With the main assets in place, I added a 3D animated model of the solar system that Ant sourced for me. I removed everything but the planets from that model and placed it so it looked to be orbiting the eye.



Audio


Josh wrote a script and recorded the voice lines for the eyeball character in the film. Using my daw of choice Reaper, I edited Josh’s voice performance by adding EQ to bring out the low end, pitch shift to give the voice size, and added reverb to make it sound out of this world. I also added a distortion effect to some interest and some non-linearity to the waveform. I also cut out some of the more significant words and placed them behind the listener’s head using a biaural panner


This is a snippet of the voice-over before and after processing




With the voice lines added, I now had a reference for the pacing and animation Timings



Rendering


Before performing the final render, I created a couple of low res test renders to check for the correct timing, as well as the overall composition of the assets. The test render revealed I was a little bit out of sync with the audio due to a mistake when converting the frames to seconds. After tweaking the timing and increasing the size of the eye, I was ready for the final render.


Using a tutorial, I set up my blender project for a stereoscopic, 360 render https://www.youtube.com/watch?v=OMGxpJKmLn0&t=7s&ab_channel=AmortMedia


Additional information on 360 stereoscopic export https://renderpool.net/blog/blender-360-video/


I ran into a problem with how long the render would take. I wanted the video to be as high quality as I could reasonably get, however due to the high 8k resolution that is required for good look 360 videos, and the fact that stereoscopic means it needs to render each frame twice (right, left), plus raytracing, and a relatively long scene length, the expected render time was approximately 47 days. This was not acceptable given the timeframe. I had to make some changes to reduce the render time.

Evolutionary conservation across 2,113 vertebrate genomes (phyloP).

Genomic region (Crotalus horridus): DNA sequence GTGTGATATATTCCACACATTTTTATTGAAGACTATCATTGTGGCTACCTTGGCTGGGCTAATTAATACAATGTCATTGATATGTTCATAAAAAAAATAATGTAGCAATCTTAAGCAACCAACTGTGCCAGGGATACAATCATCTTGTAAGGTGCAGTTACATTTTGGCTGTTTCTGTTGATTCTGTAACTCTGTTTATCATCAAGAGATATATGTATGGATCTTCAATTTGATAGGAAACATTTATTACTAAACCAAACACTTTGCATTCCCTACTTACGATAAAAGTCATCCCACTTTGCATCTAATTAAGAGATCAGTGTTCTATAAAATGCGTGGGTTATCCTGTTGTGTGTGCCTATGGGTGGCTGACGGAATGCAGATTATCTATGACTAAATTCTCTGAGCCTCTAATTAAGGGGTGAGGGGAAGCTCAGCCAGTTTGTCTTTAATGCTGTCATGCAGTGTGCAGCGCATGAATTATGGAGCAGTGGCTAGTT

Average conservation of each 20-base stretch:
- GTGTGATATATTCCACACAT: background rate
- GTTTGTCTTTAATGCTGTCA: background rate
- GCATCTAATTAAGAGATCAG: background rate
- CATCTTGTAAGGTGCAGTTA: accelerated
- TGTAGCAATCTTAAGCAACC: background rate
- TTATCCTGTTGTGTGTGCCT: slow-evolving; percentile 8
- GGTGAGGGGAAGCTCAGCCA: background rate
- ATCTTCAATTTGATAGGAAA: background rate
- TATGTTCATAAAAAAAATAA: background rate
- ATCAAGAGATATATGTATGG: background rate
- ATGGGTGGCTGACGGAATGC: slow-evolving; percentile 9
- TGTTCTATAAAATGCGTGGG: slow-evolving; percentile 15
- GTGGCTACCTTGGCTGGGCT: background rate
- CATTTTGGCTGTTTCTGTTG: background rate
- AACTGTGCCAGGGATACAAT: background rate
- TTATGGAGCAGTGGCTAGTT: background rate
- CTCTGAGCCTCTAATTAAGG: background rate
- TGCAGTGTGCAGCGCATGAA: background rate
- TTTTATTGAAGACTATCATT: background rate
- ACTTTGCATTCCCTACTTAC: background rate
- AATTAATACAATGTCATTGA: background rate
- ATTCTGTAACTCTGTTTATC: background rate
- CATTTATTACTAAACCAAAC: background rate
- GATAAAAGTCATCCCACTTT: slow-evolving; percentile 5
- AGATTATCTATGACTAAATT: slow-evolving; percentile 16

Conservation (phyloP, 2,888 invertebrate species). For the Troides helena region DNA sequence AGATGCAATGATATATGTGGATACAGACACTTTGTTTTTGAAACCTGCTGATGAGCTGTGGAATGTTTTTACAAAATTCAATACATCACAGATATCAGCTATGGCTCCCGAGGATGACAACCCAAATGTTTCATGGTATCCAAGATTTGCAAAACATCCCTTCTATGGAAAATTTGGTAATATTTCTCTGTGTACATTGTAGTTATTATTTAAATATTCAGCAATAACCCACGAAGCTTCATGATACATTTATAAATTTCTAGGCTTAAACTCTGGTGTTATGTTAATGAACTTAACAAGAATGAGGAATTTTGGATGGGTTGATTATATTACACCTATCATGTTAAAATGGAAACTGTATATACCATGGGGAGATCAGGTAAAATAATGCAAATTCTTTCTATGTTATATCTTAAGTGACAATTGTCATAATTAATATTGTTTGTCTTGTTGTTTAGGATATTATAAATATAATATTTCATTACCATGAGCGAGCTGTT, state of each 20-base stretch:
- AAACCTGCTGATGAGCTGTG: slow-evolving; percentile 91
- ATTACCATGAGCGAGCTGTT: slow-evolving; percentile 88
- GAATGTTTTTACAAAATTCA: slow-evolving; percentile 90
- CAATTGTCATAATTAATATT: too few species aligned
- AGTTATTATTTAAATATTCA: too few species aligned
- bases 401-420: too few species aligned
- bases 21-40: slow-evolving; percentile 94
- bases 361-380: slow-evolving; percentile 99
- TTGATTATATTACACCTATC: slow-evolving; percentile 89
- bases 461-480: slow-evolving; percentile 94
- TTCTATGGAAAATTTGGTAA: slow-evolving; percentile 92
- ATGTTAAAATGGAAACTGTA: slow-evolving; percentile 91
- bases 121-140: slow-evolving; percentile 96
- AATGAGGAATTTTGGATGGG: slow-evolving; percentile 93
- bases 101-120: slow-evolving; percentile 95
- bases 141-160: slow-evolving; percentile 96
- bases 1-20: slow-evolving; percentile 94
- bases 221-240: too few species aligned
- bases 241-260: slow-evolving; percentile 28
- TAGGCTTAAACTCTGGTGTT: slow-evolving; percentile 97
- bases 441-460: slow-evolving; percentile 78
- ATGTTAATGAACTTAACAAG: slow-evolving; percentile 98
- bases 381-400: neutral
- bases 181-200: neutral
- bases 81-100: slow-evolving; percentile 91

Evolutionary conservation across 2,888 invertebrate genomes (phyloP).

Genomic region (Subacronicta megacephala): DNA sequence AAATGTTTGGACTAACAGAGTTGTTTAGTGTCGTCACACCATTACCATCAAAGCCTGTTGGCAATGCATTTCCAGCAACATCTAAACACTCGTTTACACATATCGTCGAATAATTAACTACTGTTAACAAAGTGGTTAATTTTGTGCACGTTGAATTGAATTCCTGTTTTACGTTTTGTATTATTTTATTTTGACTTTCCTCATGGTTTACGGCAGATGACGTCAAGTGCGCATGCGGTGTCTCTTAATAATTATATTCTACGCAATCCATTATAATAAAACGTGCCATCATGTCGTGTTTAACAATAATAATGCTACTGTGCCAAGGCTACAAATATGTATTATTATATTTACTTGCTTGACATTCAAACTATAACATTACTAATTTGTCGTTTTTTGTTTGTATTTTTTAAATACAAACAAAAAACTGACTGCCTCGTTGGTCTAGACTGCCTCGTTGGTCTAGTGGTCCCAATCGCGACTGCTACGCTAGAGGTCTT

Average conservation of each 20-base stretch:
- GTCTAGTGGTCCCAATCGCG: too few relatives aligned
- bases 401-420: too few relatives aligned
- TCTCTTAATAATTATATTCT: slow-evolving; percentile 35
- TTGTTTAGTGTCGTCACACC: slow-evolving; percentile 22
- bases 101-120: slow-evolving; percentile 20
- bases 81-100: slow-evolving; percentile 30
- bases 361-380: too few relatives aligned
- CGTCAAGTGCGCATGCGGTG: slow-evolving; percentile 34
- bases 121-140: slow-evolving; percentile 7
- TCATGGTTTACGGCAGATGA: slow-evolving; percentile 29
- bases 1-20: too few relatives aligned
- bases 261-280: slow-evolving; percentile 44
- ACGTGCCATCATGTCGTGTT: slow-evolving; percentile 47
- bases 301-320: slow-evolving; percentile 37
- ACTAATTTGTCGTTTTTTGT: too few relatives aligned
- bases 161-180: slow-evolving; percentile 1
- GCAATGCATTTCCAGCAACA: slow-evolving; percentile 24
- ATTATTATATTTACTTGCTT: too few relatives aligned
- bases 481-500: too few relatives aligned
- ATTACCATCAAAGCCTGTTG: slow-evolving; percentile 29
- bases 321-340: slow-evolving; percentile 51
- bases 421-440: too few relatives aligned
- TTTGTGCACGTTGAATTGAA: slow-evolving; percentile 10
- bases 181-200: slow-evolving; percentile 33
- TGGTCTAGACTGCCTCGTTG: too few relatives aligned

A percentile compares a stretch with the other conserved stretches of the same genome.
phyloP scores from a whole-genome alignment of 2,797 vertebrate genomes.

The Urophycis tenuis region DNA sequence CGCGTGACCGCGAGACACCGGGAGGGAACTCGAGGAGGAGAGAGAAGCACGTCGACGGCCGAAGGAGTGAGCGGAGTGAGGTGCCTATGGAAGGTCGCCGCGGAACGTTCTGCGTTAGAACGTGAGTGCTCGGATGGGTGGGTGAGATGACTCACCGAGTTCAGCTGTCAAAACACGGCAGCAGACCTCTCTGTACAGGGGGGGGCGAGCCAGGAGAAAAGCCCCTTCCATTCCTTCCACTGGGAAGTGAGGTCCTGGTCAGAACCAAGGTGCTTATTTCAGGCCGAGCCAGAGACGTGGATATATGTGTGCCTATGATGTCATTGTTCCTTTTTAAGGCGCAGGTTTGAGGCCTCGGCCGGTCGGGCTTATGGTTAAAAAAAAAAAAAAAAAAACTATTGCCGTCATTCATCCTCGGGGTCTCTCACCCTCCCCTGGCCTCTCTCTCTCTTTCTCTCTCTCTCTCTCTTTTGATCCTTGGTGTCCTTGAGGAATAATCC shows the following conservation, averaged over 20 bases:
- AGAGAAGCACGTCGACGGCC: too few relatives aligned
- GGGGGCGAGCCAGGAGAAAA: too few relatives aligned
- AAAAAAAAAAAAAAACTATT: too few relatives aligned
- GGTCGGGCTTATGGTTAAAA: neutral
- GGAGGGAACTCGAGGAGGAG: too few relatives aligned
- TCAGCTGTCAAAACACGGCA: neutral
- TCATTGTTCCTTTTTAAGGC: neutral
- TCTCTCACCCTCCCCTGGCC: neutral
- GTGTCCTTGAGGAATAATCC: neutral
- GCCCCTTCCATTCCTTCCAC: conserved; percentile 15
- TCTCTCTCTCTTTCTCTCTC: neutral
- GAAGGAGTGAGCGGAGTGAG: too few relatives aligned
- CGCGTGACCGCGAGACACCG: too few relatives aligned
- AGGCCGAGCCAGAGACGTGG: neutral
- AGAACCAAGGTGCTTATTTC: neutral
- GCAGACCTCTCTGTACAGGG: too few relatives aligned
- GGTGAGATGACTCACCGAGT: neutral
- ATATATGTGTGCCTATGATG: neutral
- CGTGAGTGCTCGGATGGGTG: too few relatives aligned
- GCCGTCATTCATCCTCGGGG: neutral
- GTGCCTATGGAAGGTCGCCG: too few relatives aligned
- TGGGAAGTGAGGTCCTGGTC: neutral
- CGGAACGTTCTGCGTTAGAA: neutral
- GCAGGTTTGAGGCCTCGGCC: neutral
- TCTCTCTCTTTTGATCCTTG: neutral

I lowered the resolution from 8k to 2k, I lowered the light bounces down from 12 to 3, and lowered the samples from 300 to 150. This reduced the render time to 47 hours, much more acceptable. To compensate for the low samples, I applied noise reduction in the render settings. This helped with the visuals significantly and only added an extra 2 seconds per frame.


The resource I used to help me lower the render times- https://irendering.net/how-to-improve-speed-of-blenders-cycles-x-rendering-engine/


48 hours later and the render was finished, the project however was not. There was still more to be done before handing the video off to my groupmates for post-processing.


Firstly, I had to add 3D 360-specific metadata to the video in order for other programs to recognise what the video was and how to handle it properly. This step was crucial because without it was just a video of 2 stretched copies of the scene sitting on top of one another.



Where to download Spatial Media Metadata Injector v2.1- https://github.com/google/spatial-media/releases/


With the correct metadata injected into the video file, It was ready to send over to Anthony for sound design. At this point, my contribution to this project was concluded.